These are such important reforms, and we now know that the amendments to the Bail Act in 2013 and 2018 cast the net too wide. It is our job as the government of the day to make sure that the protection of the community includes all members of the community, especially those who are most vulnerable. The 2018 changes to the Bail Act were in response to the tragic events in the Melbourne CBD on 20 January 2017, when James Gargasoulas murdered six people and injured many others. He was on bail at the time, and this was not the first violent crime that had undermined public confidence in the bail system. The subsequent legislative changes after this event made Victoria’s bail laws the toughest in the country, including by making it more difficult for repeat offenders to get bail. The changes were intended to ensure that offending on bail should have consequences, but it left some of our community disproportionately exposed to criminalisation and incarceration. In this respect we did get the balance wrong, and we are the first to admit that.

The reforms that we are now introducing in this bill today seek to ensure that all members of the community are protected and that low-level offending is responded to proportionally and effectively. We know that these reforms are urgently needed. They will take effect as of 25 March 2024, next year, which balances the need for change with the time that the courts, police and legal assistance providers will need for implementation.

Despite what some in the media or those opposite may say, it is important to note that this bill does not seek to reduce the onus on rapists or murders, but rather it is for people who have been accused of crimes akin to petty theft. Community safety is so important, and it is a core concern of this government. These reforms recognise that the existing laws have failed to protect parts of our community, and we need to fix that. Remand and custody should be used to keep Victorians safe, not to further punish the most vulnerable members of our community. Where the accused poses an unacceptable risk if released on bail, it is appropriate that they be remanded. The Bail Act will continue to prioritise community safety while ensuring that people are not necessarily exposed to harmful custodial episodes.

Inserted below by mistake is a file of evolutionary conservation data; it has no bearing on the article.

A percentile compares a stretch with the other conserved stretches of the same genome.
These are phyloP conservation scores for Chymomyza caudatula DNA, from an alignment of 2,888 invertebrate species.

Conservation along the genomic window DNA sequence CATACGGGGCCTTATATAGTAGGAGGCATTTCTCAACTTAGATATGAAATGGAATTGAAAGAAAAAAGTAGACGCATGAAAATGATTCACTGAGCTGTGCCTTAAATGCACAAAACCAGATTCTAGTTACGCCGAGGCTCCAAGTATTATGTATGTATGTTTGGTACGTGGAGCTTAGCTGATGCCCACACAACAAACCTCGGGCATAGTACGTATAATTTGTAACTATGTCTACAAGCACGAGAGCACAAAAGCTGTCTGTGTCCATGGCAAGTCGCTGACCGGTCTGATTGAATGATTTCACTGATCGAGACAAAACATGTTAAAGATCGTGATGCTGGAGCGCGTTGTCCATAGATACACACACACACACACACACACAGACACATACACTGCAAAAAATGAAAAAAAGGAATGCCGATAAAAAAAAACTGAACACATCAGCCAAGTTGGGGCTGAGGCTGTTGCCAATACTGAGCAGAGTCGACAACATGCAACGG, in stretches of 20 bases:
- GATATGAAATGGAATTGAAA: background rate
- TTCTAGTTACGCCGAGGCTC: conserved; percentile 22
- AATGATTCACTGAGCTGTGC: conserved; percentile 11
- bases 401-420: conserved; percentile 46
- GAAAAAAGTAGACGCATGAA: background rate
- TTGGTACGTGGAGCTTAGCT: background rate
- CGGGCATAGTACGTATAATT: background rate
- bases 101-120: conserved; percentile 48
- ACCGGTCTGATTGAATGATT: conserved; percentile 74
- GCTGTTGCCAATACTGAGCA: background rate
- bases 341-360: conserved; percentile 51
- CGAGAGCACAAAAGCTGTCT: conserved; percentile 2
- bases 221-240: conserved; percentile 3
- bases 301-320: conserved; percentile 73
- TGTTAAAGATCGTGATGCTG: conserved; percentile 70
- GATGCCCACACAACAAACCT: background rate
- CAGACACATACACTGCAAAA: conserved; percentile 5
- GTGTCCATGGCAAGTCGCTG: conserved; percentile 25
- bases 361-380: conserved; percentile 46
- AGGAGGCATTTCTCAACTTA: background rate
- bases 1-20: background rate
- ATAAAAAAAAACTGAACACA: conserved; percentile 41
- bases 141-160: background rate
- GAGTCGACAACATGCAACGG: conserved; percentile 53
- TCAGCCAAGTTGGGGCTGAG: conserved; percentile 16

I want to sincerely thank the legal and community advocates who have helped lead these reforms, particularly advocates in the Aboriginal community. I would also like to acknowledge the public servants, the Attorney-General herself and the fantastic team in her office who have done a big, big power of work to get this to where it is today. These are not small reforms, and they should never be diminished – that they are not enough. We know that we need to do more, and that is exactly why we are getting on with doing that.

I would also like to, again, acknowledge the tragic events that shed light on the need for reform. I want to acknowledge the hardship and trauma caused by Veronica Nelson’s death. I want to acknowledge Veronica’s amazing family, particularly her mother Aunty Donna Nelson and her partner Percy Lovett, for their strength in turning their grief into advocacy to prevent future deaths in custody, including for those on bail. The Victorian government, which I am so honoured to be a part of on this side of the chamber, fully recognises the need for action to ensure that our bail system genuinely recognises the over-representation of Aboriginal people within our justice system. There is a long road towards reforming our justice system in Victoria, but these reforms seek to take a big step in the right direction. I am proud to see these changes happening and to be a part of a government that is doing what matters. I commend the bill to the house.